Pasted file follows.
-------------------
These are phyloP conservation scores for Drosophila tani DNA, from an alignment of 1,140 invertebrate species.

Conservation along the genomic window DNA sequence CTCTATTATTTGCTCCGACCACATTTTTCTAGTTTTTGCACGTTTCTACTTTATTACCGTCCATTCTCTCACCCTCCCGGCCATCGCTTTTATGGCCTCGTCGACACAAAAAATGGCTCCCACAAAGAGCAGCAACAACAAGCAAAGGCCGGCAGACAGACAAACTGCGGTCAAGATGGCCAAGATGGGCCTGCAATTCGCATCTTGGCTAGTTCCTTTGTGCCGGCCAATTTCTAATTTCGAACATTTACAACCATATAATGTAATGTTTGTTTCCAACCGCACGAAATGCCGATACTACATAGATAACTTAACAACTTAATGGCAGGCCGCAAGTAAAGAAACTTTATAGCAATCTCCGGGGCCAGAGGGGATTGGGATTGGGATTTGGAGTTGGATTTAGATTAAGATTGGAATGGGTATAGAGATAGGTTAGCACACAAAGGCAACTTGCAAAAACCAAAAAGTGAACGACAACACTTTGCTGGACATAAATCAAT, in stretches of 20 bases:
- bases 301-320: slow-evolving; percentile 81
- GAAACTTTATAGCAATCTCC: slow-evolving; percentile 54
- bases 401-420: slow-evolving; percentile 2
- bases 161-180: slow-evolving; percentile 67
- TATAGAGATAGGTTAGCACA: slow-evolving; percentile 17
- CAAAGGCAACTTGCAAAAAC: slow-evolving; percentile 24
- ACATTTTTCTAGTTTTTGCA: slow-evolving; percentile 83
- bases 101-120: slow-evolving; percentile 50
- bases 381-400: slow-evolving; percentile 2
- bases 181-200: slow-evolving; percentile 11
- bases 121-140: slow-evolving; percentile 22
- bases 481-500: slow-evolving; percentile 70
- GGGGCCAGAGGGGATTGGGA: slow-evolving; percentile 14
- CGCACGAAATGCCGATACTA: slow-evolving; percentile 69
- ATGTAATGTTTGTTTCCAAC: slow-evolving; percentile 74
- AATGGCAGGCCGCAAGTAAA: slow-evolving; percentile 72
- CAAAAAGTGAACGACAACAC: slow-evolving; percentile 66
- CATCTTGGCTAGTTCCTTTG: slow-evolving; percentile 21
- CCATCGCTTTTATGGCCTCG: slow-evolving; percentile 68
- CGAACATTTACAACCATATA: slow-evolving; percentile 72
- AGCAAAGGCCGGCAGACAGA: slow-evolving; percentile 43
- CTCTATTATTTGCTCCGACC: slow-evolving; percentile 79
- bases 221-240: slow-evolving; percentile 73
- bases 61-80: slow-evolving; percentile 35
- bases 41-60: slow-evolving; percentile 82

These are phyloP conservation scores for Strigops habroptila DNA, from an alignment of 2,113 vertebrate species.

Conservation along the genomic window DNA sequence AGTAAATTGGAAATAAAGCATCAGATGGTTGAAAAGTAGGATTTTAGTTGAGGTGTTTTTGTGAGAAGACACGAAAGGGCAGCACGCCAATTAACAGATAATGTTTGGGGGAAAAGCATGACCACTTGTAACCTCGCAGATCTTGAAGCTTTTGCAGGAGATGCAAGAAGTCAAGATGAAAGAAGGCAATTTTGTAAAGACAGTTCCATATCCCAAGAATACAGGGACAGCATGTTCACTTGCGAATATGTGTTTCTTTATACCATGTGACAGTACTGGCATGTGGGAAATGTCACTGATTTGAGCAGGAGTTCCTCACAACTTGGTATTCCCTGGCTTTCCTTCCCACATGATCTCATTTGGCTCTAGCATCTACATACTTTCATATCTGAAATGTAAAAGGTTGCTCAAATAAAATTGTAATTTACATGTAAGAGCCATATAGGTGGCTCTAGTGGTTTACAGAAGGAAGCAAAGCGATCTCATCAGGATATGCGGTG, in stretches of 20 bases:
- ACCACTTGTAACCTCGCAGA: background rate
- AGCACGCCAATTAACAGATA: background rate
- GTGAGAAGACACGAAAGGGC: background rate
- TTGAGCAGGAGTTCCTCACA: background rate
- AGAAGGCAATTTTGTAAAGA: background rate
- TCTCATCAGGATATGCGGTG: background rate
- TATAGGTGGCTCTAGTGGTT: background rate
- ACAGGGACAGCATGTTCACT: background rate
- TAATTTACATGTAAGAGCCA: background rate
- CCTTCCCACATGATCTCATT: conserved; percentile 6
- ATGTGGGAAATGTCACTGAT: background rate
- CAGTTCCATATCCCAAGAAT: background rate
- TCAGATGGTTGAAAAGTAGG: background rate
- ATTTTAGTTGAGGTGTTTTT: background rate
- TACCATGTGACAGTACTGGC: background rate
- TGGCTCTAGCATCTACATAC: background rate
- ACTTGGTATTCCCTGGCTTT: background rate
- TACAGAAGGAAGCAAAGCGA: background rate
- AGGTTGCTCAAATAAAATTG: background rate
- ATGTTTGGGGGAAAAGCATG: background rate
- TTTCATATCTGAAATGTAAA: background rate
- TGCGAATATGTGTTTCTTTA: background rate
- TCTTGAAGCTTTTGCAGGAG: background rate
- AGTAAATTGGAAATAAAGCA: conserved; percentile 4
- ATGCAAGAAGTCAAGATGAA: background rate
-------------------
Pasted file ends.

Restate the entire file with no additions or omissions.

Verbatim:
These are phyloP conservation scores for Drosophila tani DNA, from an alignment of 1,140 invertebrate species.

Conservation along the genomic window DNA sequence CTCTATTATTTGCTCCGACCACATTTTTCTAGTTTTTGCACGTTTCTACTTTATTACCGTCCATTCTCTCACCCTCCCGGCCATCGCTTTTATGGCCTCGTCGACACAAAAAATGGCTCCCACAAAGAGCAGCAACAACAAGCAAAGGCCGGCAGACAGACAAACTGCGGTCAAGATGGCCAAGATGGGCCTGCAATTCGCATCTTGGCTAGTTCCTTTGTGCCGGCCAATTTCTAATTTCGAACATTTACAACCATATAATGTAATGTTTGTTTCCAACCGCACGAAATGCCGATACTACATAGATAACTTAACAACTTAATGGCAGGCCGCAAGTAAAGAAACTTTATAGCAATCTCCGGGGCCAGAGGGGATTGGGATTGGGATTTGGAGTTGGATTTAGATTAAGATTGGAATGGGTATAGAGATAGGTTAGCACACAAAGGCAACTTGCAAAAACCAAAAAGTGAACGACAACACTTTGCTGGACATAAATCAAT, in stretches of 20 bases:
- bases 301-320: slow-evolving; percentile 81
- GAAACTTTATAGCAATCTCC: slow-evolving; percentile 54
- bases 401-420: slow-evolving; percentile 2
- bases 161-180: slow-evolving; percentile 67
- TATAGAGATAGGTTAGCACA: slow-evolving; percentile 17
- CAAAGGCAACTTGCAAAAAC: slow-evolving; percentile 24
- ACATTTTTCTAGTTTTTGCA: slow-evolving; percentile 83
- bases 101-120: slow-evolving; percentile 50
- bases 381-400: slow-evolving; percentile 2
- bases 181-200: slow-evolving; percentile 11
- bases 121-140: slow-evolving; percentile 22
- bases 481-500: slow-evolving; percentile 70
- GGGGCCAGAGGGGATTGGGA: slow-evolving; percentile 14
- CGCACGAAATGCCGATACTA: slow-evolving; percentile 69
- ATGTAATGTTTGTTTCCAAC: slow-evolving; percentile 74
- AATGGCAGGCCGCAAGTAAA: slow-evolving; percentile 72
- CAAAAAGTGAACGACAACAC: slow-evolving; percentile 66
- CATCTTGGCTAGTTCCTTTG: slow-evolving; percentile 21
- CCATCGCTTTTATGGCCTCG: slow-evolving; percentile 68
- CGAACATTTACAACCATATA: slow-evolving; percentile 72
- AGCAAAGGCCGGCAGACAGA: slow-evolving; percentile 43
- CTCTATTATTTGCTCCGACC: slow-evolving; percentile 79
- bases 221-240: slow-evolving; percentile 73
- bases 61-80: slow-evolving; percentile 35
- bases 41-60: slow-evolving; percentile 82

These are phyloP conservation scores for Strigops habroptila DNA, from an alignment of 2,113 vertebrate species.

Conservation along the genomic window DNA sequence AGTAAATTGGAAATAAAGCATCAGATGGTTGAAAAGTAGGATTTTAGTTGAGGTGTTTTTGTGAGAAGACACGAAAGGGCAGCACGCCAATTAACAGATAATGTTTGGGGGAAAAGCATGACCACTTGTAACCTCGCAGATCTTGAAGCTTTTGCAGGAGATGCAAGAAGTCAAGATGAAAGAAGGCAATTTTGTAAAGACAGTTCCATATCCCAAGAATACAGGGACAGCATGTTCACTTGCGAATATGTGTTTCTTTATACCATGTGACAGTACTGGCATGTGGGAAATGTCACTGATTTGAGCAGGAGTTCCTCACAACTTGGTATTCCCTGGCTTTCCTTCCCACATGATCTCATTTGGCTCTAGCATCTACATACTTTCATATCTGAAATGTAAAAGGTTGCTCAAATAAAATTGTAATTTACATGTAAGAGCCATATAGGTGGCTCTAGTGGTTTACAGAAGGAAGCAAAGCGATCTCATCAGGATATGCGGTG, in stretches of 20 bases:
- ACCACTTGTAACCTCGCAGA: background rate
- AGCACGCCAATTAACAGATA: background rate
- GTGAGAAGACACGAAAGGGC: background rate
- TTGAGCAGGAGTTCCTCACA: background rate
- AGAAGGCAATTTTGTAAAGA: background rate
- TCTCATCAGGATATGCGGTG: background rate
- TATAGGTGGCTCTAGTGGTT: background rate
- ACAGGGACAGCATGTTCACT: background rate
- TAATTTACATGTAAGAGCCA: background rate
- CCTTCCCACATGATCTCATT: conserved; percentile 6
- ATGTGGGAAATGTCACTGAT: background rate
- CAGTTCCATATCCCAAGAAT: background rate
- TCAGATGGTTGAAAAGTAGG: background rate
- ATTTTAGTTGAGGTGTTTTT: background rate
- TACCATGTGACAGTACTGGC: background rate
- TGGCTCTAGCATCTACATAC: background rate
- ACTTGGTATTCCCTGGCTTT: background rate
- TACAGAAGGAAGCAAAGCGA: background rate
- AGGTTGCTCAAATAAAATTG: background rate
- ATGTTTGGGGGAAAAGCATG: background rate
- TTTCATATCTGAAATGTAAA: background rate
- TGCGAATATGTGTTTCTTTA: background rate
- TCTTGAAGCTTTTGCAGGAG: background rate
- AGTAAATTGGAAATAAAGCA: conserved; percentile 4
- ATGCAAGAAGTCAAGATGAA: background rate